C16 H21 Cl O (264.8): Calculated: C -- 72.57%; H -- 7.98%; Cl -- 13.39%. Found: C -- 72.70%; H -- 8.04%; Cl -- 13.25%.

EXAMPLE 67

4-(3-Bromo-4-cyclohexyl-phenyl)-2-pentanol was prepared analogous to Example 66 from (E)-4-(3-bromo-4-cyclohexyl-phenyl)-3-pentene-2-ol with a yield of 83% of theory. A mixture of the two diastereomers was obtained as a colorless, viscous oil, b.p. 147-153C at 0.06 mm Hg.

C17 H25 Br O (325.3): Calculated: C -- 69.77%; H -- 7.75%; Br -- 24.57%. Found: C -- 63.20%; H -- 8.04%; Br -- 24.40%.

EXAMPLE 68

4-(3-Bromo-4-cyclohexyl-phenyl)-2-pentanone was prepared analogous to Example 66 from (E)-4-(3-bromo-4-cyclohexylphenyl)-3-pentene-2-one with a yield of 92% of theory (after column-chromatographic purification on silicagel, using benzene as the eluant).

C17 H23 Br O (323.3): Calculated: C -- 63.16%; H -- 7.17%; Br -- 24.72%. Found: C -- 63.60%; H -- 7.03%; Br -- 24.70%.

EXAMPLE 69

(E)-4-[4-(2-methyl-cyclohexyl)-phenyl]-2-pentanone was prepared analogous to Example 66 from (E,E)-4-[4-(2-methyl-cyclohexyl)-phenyl]-3-pentene-2-one, with a yield of 93% of theory. B.p. 148-153C at 0.07 mm Hg.

C18 H26 O (258.4):

Calculated: C -- 83.67%; H -- 10.14%. Found: C -- 83.30%; H -- 10.40%.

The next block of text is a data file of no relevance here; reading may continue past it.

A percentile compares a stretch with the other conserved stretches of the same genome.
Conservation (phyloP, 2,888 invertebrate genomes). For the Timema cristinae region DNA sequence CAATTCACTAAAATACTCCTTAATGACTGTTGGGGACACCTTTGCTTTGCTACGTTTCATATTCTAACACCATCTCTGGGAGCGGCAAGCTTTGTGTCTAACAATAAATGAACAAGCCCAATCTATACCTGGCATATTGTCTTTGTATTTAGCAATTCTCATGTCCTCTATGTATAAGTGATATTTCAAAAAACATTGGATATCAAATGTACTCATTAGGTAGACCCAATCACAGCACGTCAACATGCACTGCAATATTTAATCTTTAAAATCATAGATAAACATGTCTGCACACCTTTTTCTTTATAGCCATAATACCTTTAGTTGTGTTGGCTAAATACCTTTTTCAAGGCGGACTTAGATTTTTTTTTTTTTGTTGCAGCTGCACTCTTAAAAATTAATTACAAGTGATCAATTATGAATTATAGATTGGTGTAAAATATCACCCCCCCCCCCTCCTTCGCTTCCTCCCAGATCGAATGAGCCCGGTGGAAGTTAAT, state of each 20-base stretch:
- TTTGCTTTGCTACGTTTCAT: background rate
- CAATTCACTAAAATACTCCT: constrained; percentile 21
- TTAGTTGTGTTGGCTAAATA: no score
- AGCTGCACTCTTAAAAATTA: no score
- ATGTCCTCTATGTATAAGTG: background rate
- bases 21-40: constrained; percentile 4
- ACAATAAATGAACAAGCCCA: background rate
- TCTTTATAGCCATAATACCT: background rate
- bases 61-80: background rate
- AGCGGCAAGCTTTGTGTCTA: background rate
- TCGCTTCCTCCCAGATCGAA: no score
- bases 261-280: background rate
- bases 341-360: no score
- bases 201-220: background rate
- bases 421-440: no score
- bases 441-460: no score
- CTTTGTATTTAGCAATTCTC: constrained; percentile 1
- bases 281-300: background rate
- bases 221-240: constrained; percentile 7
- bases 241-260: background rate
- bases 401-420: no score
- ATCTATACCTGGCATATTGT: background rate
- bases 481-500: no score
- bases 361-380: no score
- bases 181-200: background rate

EXAMPLE 70

4-(4-Cyclohexyl-phenyl)-2-hexanone was prepared analogous to Example 66 from the mixture of isomers of 4-(4-cyclohexylphenyl)-3-hexene-2-one and 4-(4-cyclohexyl-phenyl)-3-hexene-2-one and 4-(4-cyclohexyl-phenyl)-4-hexene-2-one obtained in Example 56. Yield: 86% of theory. B.p. 137-142C at 0.1 mm Hg.

C18 H26 O (258.4): Calculated: C -- 83.67%; H -- 10.14%. Found: C -- 83.60%; H -- 10.22%.

EXAMPLE 71 (E)-4-(3-Chloro-4-cyclohexyl-phenyl)-3-butene-2-ol

In a dry distillation apparatus with a 60-cm Vigreux-column, a mixture of 15.37 gm (0.0585 mol) of (E)-4-(3-chloro-4-cyclohexyl-phenyl)-3-butene-2-one, 12.5 gm (0.0612 mol) of aluminum isopropylate and 190 ml (2.48 mols) of isopropanol was gently refluxed so that only about 5 drops per minute distilled over. After about 5 hours no acetone could be detected in the distillate (with a hydrochloric acid 2,4-dinitrophenol-hydrazine solution), nor could any starting substance be detected in the reaction mixture (by thin-layer chromatography). The isopropanol was distilled off in weak vacuum. The residue was hydrolyzed by the addition of 50 gm of crushed ice and 34 ml of 6 N hydrochloric acid. Exhaustive extraction with ethyl acetate was performed, and the combined organic extracts were washed with water, with an aqueous 5% sodium hydroxide solution and once more with water, and then dried over sodium sulfate. The solvent was evaporated in vacuo, the residue was taken up in petroleum ether, the solution was treated with activated charcoal and concentrated by evaporation once more. The product obtained with a yield of 13.32 gm (86% of theory) was a colorless, viscous, strongly refractive oil, which, according to IR-, UV- and NMR-spectra was (E)-4-(3-chloro-4-cyclohexyl-phenyl)-3-butene-2-ol.